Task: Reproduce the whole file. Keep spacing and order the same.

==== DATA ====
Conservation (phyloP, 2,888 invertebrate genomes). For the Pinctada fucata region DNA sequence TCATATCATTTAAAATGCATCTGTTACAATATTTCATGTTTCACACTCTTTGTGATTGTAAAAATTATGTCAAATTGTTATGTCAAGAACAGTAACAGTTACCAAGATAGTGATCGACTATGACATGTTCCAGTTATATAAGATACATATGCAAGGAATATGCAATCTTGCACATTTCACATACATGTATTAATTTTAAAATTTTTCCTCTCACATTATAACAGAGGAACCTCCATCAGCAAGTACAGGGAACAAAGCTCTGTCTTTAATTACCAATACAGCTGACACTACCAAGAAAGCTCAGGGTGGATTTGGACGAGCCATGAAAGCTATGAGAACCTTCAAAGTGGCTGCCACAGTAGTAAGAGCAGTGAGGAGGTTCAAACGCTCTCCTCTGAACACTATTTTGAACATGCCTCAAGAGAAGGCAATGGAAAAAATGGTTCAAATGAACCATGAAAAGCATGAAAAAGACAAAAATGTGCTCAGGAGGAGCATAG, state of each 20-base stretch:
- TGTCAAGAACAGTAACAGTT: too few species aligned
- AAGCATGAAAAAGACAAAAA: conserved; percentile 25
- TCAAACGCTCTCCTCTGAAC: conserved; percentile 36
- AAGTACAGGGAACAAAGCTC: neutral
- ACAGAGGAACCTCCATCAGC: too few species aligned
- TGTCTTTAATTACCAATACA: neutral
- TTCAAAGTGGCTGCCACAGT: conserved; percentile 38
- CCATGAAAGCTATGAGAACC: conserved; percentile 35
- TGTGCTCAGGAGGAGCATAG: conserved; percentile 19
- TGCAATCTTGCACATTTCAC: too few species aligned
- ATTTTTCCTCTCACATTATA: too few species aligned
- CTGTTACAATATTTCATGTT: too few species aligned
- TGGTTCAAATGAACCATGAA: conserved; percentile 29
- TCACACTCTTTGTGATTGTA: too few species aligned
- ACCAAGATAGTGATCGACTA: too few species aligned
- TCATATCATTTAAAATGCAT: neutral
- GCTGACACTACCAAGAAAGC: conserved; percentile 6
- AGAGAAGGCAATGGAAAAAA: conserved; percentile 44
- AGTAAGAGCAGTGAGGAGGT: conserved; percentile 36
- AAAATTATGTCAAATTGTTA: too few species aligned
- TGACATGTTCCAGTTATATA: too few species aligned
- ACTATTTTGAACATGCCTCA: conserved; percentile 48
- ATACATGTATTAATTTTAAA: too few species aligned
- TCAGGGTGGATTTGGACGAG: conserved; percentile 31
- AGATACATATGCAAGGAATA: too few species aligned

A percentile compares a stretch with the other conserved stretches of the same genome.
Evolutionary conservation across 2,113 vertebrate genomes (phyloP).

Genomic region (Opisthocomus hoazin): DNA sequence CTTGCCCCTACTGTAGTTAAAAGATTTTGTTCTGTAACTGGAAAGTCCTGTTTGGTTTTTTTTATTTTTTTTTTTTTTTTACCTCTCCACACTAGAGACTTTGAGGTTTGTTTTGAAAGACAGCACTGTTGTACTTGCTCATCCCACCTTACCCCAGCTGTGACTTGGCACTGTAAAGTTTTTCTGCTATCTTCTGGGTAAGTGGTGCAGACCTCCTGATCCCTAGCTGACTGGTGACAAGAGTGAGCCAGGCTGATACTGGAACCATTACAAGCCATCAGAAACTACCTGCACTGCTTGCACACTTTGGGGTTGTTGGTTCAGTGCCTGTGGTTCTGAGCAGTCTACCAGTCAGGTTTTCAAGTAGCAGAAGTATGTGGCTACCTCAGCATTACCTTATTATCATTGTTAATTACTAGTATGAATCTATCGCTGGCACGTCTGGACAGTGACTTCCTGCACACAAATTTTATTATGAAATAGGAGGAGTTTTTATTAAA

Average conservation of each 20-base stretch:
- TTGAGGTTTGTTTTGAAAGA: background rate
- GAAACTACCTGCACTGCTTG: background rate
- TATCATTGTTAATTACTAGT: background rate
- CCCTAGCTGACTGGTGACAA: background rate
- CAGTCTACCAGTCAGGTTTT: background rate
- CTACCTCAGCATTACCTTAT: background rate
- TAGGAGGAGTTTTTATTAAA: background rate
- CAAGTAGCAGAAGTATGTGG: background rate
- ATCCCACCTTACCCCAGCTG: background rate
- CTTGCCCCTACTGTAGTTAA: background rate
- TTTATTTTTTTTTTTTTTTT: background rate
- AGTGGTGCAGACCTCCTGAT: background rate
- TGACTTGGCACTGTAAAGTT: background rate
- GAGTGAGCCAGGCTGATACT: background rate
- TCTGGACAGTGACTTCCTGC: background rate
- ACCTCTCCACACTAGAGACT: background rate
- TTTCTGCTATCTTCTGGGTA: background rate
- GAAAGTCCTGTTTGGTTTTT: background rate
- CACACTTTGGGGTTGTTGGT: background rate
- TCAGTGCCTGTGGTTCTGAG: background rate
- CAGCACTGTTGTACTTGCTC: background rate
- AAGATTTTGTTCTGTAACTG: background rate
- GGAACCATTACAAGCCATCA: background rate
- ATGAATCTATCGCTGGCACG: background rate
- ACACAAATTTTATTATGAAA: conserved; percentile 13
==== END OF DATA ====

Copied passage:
Conservation (phyloP, 2,888 invertebrate genomes). For the Pinctada fucata region DNA sequence TCATATCATTTAAAATGCATCTGTTACAATATTTCATGTTTCACACTCTTTGTGATTGTAAAAATTATGTCAAATTGTTATGTCAAGAACAGTAACAGTTACCAAGATAGTGATCGACTATGACATGTTCCAGTTATATAAGATACATATGCAAGGAATATGCAATCTTGCACATTTCACATACATGTATTAATTTTAAAATTTTTCCTCTCACATTATAACAGAGGAACCTCCATCAGCAAGTACAGGGAACAAAGCTCTGTCTTTAATTACCAATACAGCTGACACTACCAAGAAAGCTCAGGGTGGATTTGGACGAGCCATGAAAGCTATGAGAACCTTCAAAGTGGCTGCCACAGTAGTAAGAGCAGTGAGGAGGTTCAAACGCTCTCCTCTGAACACTATTTTGAACATGCCTCAAGAGAAGGCAATGGAAAAAATGGTTCAAATGAACCATGAAAAGCATGAAAAAGACAAAAATGTGCTCAGGAGGAGCATAG, state of each 20-base stretch:
- TGTCAAGAACAGTAACAGTT: too few species aligned
- AAGCATGAAAAAGACAAAAA: conserved; percentile 25
- TCAAACGCTCTCCTCTGAAC: conserved; percentile 36
- AAGTACAGGGAACAAAGCTC: neutral
- ACAGAGGAACCTCCATCAGC: too few species aligned
- TGTCTTTAATTACCAATACA: neutral
- TTCAAAGTGGCTGCCACAGT: conserved; percentile 38
- CCATGAAAGCTATGAGAACC: conserved; percentile 35
- TGTGCTCAGGAGGAGCATAG: conserved; percentile 19
- TGCAATCTTGCACATTTCAC: too few species aligned
- ATTTTTCCTCTCACATTATA: too few species aligned
- CTGTTACAATATTTCATGTT: too few species aligned
- TGGTTCAAATGAACCATGAA: conserved; percentile 29
- TCACACTCTTTGTGATTGTA: too few species aligned
- ACCAAGATAGTGATCGACTA: too few species aligned
- TCATATCATTTAAAATGCAT: neutral
- GCTGACACTACCAAGAAAGC: conserved; percentile 6
- AGAGAAGGCAATGGAAAAAA: conserved; percentile 44
- AGTAAGAGCAGTGAGGAGGT: conserved; percentile 36
- AAAATTATGTCAAATTGTTA: too few species aligned
- TGACATGTTCCAGTTATATA: too few species aligned
- ACTATTTTGAACATGCCTCA: conserved; percentile 48
- ATACATGTATTAATTTTAAA: too few species aligned
- TCAGGGTGGATTTGGACGAG: conserved; percentile 31
- AGATACATATGCAAGGAATA: too few species aligned

A percentile compares a stretch with the other conserved stretches of the same genome.
Evolutionary conservation across 2,113 vertebrate genomes (phyloP).

Genomic region (Opisthocomus hoazin): DNA sequence CTTGCCCCTACTGTAGTTAAAAGATTTTGTTCTGTAACTGGAAAGTCCTGTTTGGTTTTTTTTATTTTTTTTTTTTTTTTACCTCTCCACACTAGAGACTTTGAGGTTTGTTTTGAAAGACAGCACTGTTGTACTTGCTCATCCCACCTTACCCCAGCTGTGACTTGGCACTGTAAAGTTTTTCTGCTATCTTCTGGGTAAGTGGTGCAGACCTCCTGATCCCTAGCTGACTGGTGACAAGAGTGAGCCAGGCTGATACTGGAACCATTACAAGCCATCAGAAACTACCTGCACTGCTTGCACACTTTGGGGTTGTTGGTTCAGTGCCTGTGGTTCTGAGCAGTCTACCAGTCAGGTTTTCAAGTAGCAGAAGTATGTGGCTACCTCAGCATTACCTTATTATCATTGTTAATTACTAGTATGAATCTATCGCTGGCACGTCTGGACAGTGACTTCCTGCACACAAATTTTATTATGAAATAGGAGGAGTTTTTATTAAA

Average conservation of each 20-base stretch:
- TTGAGGTTTGTTTTGAAAGA: background rate
- GAAACTACCTGCACTGCTTG: background rate
- TATCATTGTTAATTACTAGT: background rate
- CCCTAGCTGACTGGTGACAA: background rate
- CAGTCTACCAGTCAGGTTTT: background rate
- CTACCTCAGCATTACCTTAT: background rate
- TAGGAGGAGTTTTTATTAAA: background rate
- CAAGTAGCAGAAGTATGTGG: background rate
- ATCCCACCTTACCCCAGCTG: background rate
- CTTGCCCCTACTGTAGTTAA: background rate
- TTTATTTTTTTTTTTTTTTT: background rate
- AGTGGTGCAGACCTCCTGAT: background rate
- TGACTTGGCACTGTAAAGTT: background rate
- GAGTGAGCCAGGCTGATACT: background rate
- TCTGGACAGTGACTTCCTGC: background rate
- ACCTCTCCACACTAGAGACT: background rate
- TTTCTGCTATCTTCTGGGTA: background rate
- GAAAGTCCTGTTTGGTTTTT: background rate
- CACACTTTGGGGTTGTTGGT: background rate
- TCAGTGCCTGTGGTTCTGAG: background rate
- CAGCACTGTTGTACTTGCTC: background rate
- AAGATTTTGTTCTGTAACTG: background rate
- GGAACCATTACAAGCCATCA: background rate
- ATGAATCTATCGCTGGCACG: background rate
- ACACAAATTTTATTATGAAA: conserved; percentile 13